Zeke worked hard to build his strength enough to return home—and did four weeks later, with a walker. Though his cancer was too advanced to be cured, Zeke underwent oral chemotherapy for a chance to prolong his life. I hired a part-time home health aide to help him daily, and he continued his rehabilitation with home-based physical and occupational therapy, though only once a week or every other week. This was the “rehab light” model of palliative care—a less intensive approach to treatment, with the emphasis on quality of life.
After a month, the chemo’s side effects were too much, and Zeke discontinued it. On the advice of his home care nurse, we opted for home-based hospice. As he signed the papers, he eyed me quizzically and asked, “Are you ready for this?” Zeke was extending me a rare invite into his world. I thought about my years of graduate education and clinical practice in home care and acute care, and I judged I was well-prepared for my new role as caregiver for my once-independent father, now a terminally ill patient. I was grateful for the invite, and readily agreed.
Zeke put the walker in the closet.

Zeke put the walker in the closet. Thus began the first of many paradoxes we encountered on this journey: We were facilitating Zeke’s comfort and quality of life, all the while supporting his approaching death. And he was thankful that he could continue being his own boss at home.

ACCEPTANCE
Thus began the first of many paradoxes we encountered on this journey: We were facilitating Zeke’s comfort and quality of life, all the while supporting his approaching death. And he was thankful that he could continue being his own boss at home.
Over a year, the disease slowly robbed him of flesh, strength and endurance, and we moved into the “rehabilitation in reverse” phase of his palliative care: Therapies were less frequent and focused on adaptations that would allow him maximum independence. Energy conservation strategies allowed him to make simple meals. The physical therapist pulled the dusty walker out of the closet. We removed doors and installed a lift chair.
I gained new appreciation for the demands of caregiving. As a wife and mother working full time, I was shopping for both households and constantly stopping at Zeke’s to check on him. I grew especially worried when he began to experience falls. Once, he even fell backward into his empty bathtub and lay there for six hours until discovered—cold and hungry. Zeke finally agreed to a medical alert system, and as I placed the emergency call button necklace around his shirt collar, I realized he had made this compromise for me.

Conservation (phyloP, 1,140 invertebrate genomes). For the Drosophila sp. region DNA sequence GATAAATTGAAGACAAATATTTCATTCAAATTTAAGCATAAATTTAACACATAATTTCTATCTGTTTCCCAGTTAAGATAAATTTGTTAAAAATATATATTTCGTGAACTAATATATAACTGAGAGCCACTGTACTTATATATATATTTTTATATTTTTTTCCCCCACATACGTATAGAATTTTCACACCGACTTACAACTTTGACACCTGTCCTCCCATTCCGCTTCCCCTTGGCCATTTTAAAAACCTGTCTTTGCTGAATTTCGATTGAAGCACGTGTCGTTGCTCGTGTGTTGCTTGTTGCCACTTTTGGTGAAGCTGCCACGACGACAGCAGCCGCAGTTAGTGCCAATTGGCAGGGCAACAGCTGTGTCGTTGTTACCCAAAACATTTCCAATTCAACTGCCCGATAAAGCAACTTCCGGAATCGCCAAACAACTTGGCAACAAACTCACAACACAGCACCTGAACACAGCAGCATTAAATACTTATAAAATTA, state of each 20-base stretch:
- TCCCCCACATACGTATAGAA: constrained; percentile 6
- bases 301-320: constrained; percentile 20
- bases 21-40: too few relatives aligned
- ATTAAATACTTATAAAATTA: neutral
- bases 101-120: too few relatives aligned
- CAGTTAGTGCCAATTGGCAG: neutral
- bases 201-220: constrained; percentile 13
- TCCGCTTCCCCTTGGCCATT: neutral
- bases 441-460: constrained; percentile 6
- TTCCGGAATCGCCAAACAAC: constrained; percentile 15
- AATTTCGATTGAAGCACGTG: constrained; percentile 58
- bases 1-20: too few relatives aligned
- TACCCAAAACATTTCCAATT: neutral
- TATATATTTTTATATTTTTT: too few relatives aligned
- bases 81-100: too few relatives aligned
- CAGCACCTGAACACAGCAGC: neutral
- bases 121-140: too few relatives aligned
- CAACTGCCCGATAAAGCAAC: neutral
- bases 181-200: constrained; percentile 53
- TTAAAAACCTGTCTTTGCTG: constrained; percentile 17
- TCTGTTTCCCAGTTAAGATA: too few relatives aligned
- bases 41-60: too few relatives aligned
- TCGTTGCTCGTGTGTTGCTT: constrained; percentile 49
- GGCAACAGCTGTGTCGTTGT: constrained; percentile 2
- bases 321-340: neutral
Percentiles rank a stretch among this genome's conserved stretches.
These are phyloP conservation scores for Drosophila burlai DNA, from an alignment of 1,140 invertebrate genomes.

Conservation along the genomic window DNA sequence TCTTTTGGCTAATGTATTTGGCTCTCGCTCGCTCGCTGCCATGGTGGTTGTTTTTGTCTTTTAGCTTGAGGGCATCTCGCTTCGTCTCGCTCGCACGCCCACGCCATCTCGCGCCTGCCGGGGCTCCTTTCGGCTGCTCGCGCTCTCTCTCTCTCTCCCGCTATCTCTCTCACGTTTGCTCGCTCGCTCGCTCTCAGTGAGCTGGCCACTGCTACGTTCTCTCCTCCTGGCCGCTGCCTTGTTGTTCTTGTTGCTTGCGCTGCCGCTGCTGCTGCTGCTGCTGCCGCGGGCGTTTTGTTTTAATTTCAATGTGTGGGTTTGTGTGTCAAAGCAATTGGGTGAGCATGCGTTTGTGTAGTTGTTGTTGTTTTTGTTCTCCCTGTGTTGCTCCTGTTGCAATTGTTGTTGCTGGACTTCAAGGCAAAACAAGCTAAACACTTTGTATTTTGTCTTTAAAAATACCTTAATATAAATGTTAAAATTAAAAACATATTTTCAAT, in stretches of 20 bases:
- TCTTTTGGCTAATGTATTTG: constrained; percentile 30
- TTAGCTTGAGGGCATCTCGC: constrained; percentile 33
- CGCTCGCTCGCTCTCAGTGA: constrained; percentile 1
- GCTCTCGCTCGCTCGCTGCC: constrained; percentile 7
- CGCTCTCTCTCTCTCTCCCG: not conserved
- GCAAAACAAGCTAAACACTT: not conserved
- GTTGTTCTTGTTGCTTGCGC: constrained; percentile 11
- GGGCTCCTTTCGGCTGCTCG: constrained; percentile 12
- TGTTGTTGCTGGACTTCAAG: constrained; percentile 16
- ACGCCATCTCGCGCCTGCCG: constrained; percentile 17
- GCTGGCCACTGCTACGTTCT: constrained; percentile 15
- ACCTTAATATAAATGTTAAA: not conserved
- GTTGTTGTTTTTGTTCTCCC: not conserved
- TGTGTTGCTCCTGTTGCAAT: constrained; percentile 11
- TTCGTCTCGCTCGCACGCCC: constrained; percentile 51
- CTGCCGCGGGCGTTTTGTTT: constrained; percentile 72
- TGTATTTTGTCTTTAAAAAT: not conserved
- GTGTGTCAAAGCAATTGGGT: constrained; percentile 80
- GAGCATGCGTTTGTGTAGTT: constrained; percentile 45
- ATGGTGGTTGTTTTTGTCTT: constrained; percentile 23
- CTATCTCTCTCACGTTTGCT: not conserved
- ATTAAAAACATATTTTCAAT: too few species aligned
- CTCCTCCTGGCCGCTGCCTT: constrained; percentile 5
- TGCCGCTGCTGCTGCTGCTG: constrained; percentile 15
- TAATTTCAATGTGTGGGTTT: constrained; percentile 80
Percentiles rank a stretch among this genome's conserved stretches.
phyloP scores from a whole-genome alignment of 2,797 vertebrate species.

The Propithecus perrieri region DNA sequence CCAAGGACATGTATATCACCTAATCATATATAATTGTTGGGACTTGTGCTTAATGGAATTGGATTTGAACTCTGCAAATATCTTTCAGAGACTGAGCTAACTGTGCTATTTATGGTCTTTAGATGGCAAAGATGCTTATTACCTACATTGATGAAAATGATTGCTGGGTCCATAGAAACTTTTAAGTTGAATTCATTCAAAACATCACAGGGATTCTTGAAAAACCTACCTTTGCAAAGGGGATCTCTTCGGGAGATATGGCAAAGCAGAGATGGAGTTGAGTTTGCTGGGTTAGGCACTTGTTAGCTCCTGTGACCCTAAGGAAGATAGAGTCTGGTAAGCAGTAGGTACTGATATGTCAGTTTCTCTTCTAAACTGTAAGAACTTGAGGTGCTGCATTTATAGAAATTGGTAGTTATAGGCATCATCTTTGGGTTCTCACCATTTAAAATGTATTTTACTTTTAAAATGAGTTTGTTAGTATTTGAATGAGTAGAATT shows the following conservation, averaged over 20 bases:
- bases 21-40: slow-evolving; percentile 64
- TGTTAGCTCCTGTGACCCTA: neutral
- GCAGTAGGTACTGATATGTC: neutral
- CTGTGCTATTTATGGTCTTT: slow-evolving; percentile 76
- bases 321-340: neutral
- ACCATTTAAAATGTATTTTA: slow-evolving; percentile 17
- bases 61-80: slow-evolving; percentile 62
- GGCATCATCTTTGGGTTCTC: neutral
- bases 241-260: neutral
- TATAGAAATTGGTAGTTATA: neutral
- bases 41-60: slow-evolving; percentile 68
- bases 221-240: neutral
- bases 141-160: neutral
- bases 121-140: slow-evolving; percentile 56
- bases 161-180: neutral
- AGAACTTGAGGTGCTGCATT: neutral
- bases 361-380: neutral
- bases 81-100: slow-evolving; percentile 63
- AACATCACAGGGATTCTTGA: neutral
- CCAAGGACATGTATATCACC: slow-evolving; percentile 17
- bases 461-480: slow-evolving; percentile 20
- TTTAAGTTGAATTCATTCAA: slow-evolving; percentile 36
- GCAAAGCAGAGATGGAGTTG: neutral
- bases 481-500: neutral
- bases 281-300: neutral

I also realized that for patients with advanced illness, supporting their letting go of lifelong functions such as eating, talking and even life itself, is a part of our role as SLPs. The gift my father gave me was the opportunity to push and pull each other as we together addressed the paradox of a good life while dying. And to face the fears we all face when it comes to death, terminal illness and grief.
I asked his nurse if I should take family/medical leave to care for Zeke. She responded, “Not yet. You’ll know when it’s time.”

The gift my father gave me was the opportunity to push and pull each other as we together addressed the paradox of a good life while dying. And to face the fears we all face when it comes to death, terminal illness and grief.

Rehabilitation in reverse
One night is etched in my memory. As Zeke stood from his lift chair at bedtime, I saw swollen legs and feet attempting to feel the floor underneath. When he finally reached the bed 15 minutes later, he sat down with a groan, his face registering the struggle. I offered that everything could be done bedside from now on, and he seemed surprised. “Really?” he asked. As I assured him it could, a look of relief crossed his face.
His nurse was right. I knew now was the time to spend 24/7 with Zeke.
During the first week Zeke was bedbound, he allowed me and other family members to care for him. The complementary therapists provided comfort measures such as massage and lymphedema management. As his need for pain medication increased, he slept more. His appetite declined to pleasure feeds only, and he began to cough while drinking thin liquids. But when I mixed thickener into his juice, he screwed up his face and grimly asked, “What’s that?”